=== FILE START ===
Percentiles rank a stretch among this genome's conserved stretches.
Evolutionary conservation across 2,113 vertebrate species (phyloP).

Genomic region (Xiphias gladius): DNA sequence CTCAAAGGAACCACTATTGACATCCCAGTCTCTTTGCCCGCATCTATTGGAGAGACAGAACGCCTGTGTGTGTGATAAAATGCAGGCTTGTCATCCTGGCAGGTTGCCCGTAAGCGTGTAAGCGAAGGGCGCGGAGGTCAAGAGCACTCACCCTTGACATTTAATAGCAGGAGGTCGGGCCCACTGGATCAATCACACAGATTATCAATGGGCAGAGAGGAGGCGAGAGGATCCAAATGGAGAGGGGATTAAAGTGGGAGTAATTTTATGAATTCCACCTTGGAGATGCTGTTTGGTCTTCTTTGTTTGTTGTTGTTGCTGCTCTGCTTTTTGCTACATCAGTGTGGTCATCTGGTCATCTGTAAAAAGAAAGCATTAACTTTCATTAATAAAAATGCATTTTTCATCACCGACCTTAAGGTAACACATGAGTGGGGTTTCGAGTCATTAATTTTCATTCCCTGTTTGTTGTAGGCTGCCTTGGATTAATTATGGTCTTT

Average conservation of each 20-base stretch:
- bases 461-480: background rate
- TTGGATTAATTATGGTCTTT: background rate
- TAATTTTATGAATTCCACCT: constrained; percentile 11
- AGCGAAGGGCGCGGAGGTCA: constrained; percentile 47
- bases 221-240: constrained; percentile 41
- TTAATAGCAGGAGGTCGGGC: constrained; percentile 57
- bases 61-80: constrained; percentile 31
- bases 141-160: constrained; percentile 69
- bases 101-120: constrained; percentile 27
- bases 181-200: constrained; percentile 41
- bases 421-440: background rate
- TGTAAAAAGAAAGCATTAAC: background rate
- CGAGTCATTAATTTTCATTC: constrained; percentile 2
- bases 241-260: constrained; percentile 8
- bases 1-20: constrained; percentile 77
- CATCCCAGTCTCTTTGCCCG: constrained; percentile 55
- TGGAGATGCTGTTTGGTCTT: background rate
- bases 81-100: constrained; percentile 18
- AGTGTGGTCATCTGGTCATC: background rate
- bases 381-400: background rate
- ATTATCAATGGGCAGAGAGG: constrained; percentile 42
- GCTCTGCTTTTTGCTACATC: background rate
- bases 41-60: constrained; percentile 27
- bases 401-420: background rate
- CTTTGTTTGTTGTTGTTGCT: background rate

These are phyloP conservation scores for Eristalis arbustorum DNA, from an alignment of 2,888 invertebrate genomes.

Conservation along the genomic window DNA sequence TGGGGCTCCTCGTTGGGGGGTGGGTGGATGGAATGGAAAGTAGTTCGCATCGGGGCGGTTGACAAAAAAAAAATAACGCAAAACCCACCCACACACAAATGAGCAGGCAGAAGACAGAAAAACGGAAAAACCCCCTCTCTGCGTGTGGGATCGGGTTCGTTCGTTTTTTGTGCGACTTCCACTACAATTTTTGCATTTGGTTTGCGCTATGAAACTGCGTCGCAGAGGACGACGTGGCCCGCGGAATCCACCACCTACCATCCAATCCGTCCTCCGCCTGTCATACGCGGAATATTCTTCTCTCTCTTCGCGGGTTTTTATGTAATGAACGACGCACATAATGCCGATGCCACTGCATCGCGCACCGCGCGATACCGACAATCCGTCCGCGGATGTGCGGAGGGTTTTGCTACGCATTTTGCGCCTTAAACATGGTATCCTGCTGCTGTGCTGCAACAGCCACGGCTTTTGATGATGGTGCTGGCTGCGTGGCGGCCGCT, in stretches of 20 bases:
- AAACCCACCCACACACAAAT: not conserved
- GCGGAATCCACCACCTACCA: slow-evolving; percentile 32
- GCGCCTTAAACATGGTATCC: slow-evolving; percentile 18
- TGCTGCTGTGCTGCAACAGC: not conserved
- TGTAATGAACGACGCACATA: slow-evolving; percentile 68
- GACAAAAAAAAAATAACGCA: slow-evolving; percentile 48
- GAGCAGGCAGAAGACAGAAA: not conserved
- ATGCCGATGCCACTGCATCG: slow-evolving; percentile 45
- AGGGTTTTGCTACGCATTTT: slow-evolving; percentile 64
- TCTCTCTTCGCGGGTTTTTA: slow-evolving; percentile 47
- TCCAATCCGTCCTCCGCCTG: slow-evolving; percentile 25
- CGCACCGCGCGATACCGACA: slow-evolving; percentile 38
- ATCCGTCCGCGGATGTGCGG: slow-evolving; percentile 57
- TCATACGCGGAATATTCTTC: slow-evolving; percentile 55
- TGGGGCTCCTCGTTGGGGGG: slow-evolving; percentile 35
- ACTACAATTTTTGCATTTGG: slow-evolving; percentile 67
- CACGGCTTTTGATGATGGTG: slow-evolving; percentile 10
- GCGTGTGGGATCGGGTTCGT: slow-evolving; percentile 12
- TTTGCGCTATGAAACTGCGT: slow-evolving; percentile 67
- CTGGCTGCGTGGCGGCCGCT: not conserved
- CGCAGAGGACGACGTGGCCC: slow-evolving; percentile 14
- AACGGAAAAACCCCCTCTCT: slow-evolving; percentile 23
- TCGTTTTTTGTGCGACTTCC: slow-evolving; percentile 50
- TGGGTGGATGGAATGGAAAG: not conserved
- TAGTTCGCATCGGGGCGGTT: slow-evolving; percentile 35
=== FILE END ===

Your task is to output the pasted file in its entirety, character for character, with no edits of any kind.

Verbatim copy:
Percentiles rank a stretch among this genome's conserved stretches.
Evolutionary conservation across 2,113 vertebrate species (phyloP).

Genomic region (Xiphias gladius): DNA sequence CTCAAAGGAACCACTATTGACATCCCAGTCTCTTTGCCCGCATCTATTGGAGAGACAGAACGCCTGTGTGTGTGATAAAATGCAGGCTTGTCATCCTGGCAGGTTGCCCGTAAGCGTGTAAGCGAAGGGCGCGGAGGTCAAGAGCACTCACCCTTGACATTTAATAGCAGGAGGTCGGGCCCACTGGATCAATCACACAGATTATCAATGGGCAGAGAGGAGGCGAGAGGATCCAAATGGAGAGGGGATTAAAGTGGGAGTAATTTTATGAATTCCACCTTGGAGATGCTGTTTGGTCTTCTTTGTTTGTTGTTGTTGCTGCTCTGCTTTTTGCTACATCAGTGTGGTCATCTGGTCATCTGTAAAAAGAAAGCATTAACTTTCATTAATAAAAATGCATTTTTCATCACCGACCTTAAGGTAACACATGAGTGGGGTTTCGAGTCATTAATTTTCATTCCCTGTTTGTTGTAGGCTGCCTTGGATTAATTATGGTCTTT

Average conservation of each 20-base stretch:
- bases 461-480: background rate
- TTGGATTAATTATGGTCTTT: background rate
- TAATTTTATGAATTCCACCT: constrained; percentile 11
- AGCGAAGGGCGCGGAGGTCA: constrained; percentile 47
- bases 221-240: constrained; percentile 41
- TTAATAGCAGGAGGTCGGGC: constrained; percentile 57
- bases 61-80: constrained; percentile 31
- bases 141-160: constrained; percentile 69
- bases 101-120: constrained; percentile 27
- bases 181-200: constrained; percentile 41
- bases 421-440: background rate
- TGTAAAAAGAAAGCATTAAC: background rate
- CGAGTCATTAATTTTCATTC: constrained; percentile 2
- bases 241-260: constrained; percentile 8
- bases 1-20: constrained; percentile 77
- CATCCCAGTCTCTTTGCCCG: constrained; percentile 55
- TGGAGATGCTGTTTGGTCTT: background rate
- bases 81-100: constrained; percentile 18
- AGTGTGGTCATCTGGTCATC: background rate
- bases 381-400: background rate
- ATTATCAATGGGCAGAGAGG: constrained; percentile 42
- GCTCTGCTTTTTGCTACATC: background rate
- bases 41-60: constrained; percentile 27
- bases 401-420: background rate
- CTTTGTTTGTTGTTGTTGCT: background rate

These are phyloP conservation scores for Eristalis arbustorum DNA, from an alignment of 2,888 invertebrate genomes.

Conservation along the genomic window DNA sequence TGGGGCTCCTCGTTGGGGGGTGGGTGGATGGAATGGAAAGTAGTTCGCATCGGGGCGGTTGACAAAAAAAAAATAACGCAAAACCCACCCACACACAAATGAGCAGGCAGAAGACAGAAAAACGGAAAAACCCCCTCTCTGCGTGTGGGATCGGGTTCGTTCGTTTTTTGTGCGACTTCCACTACAATTTTTGCATTTGGTTTGCGCTATGAAACTGCGTCGCAGAGGACGACGTGGCCCGCGGAATCCACCACCTACCATCCAATCCGTCCTCCGCCTGTCATACGCGGAATATTCTTCTCTCTCTTCGCGGGTTTTTATGTAATGAACGACGCACATAATGCCGATGCCACTGCATCGCGCACCGCGCGATACCGACAATCCGTCCGCGGATGTGCGGAGGGTTTTGCTACGCATTTTGCGCCTTAAACATGGTATCCTGCTGCTGTGCTGCAACAGCCACGGCTTTTGATGATGGTGCTGGCTGCGTGGCGGCCGCT, in stretches of 20 bases:
- AAACCCACCCACACACAAAT: not conserved
- GCGGAATCCACCACCTACCA: slow-evolving; percentile 32
- GCGCCTTAAACATGGTATCC: slow-evolving; percentile 18
- TGCTGCTGTGCTGCAACAGC: not conserved
- TGTAATGAACGACGCACATA: slow-evolving; percentile 68
- GACAAAAAAAAAATAACGCA: slow-evolving; percentile 48
- GAGCAGGCAGAAGACAGAAA: not conserved
- ATGCCGATGCCACTGCATCG: slow-evolving; percentile 45
- AGGGTTTTGCTACGCATTTT: slow-evolving; percentile 64
- TCTCTCTTCGCGGGTTTTTA: slow-evolving; percentile 47
- TCCAATCCGTCCTCCGCCTG: slow-evolving; percentile 25
- CGCACCGCGCGATACCGACA: slow-evolving; percentile 38
- ATCCGTCCGCGGATGTGCGG: slow-evolving; percentile 57
- TCATACGCGGAATATTCTTC: slow-evolving; percentile 55
- TGGGGCTCCTCGTTGGGGGG: slow-evolving; percentile 35
- ACTACAATTTTTGCATTTGG: slow-evolving; percentile 67
- CACGGCTTTTGATGATGGTG: slow-evolving; percentile 10
- GCGTGTGGGATCGGGTTCGT: slow-evolving; percentile 12
- TTTGCGCTATGAAACTGCGT: slow-evolving; percentile 67
- CTGGCTGCGTGGCGGCCGCT: not conserved
- CGCAGAGGACGACGTGGCCC: slow-evolving; percentile 14
- AACGGAAAAACCCCCTCTCT: slow-evolving; percentile 23
- TCGTTTTTTGTGCGACTTCC: slow-evolving; percentile 50
- TGGGTGGATGGAATGGAAAG: not conserved
- TAGTTCGCATCGGGGCGGTT: slow-evolving; percentile 35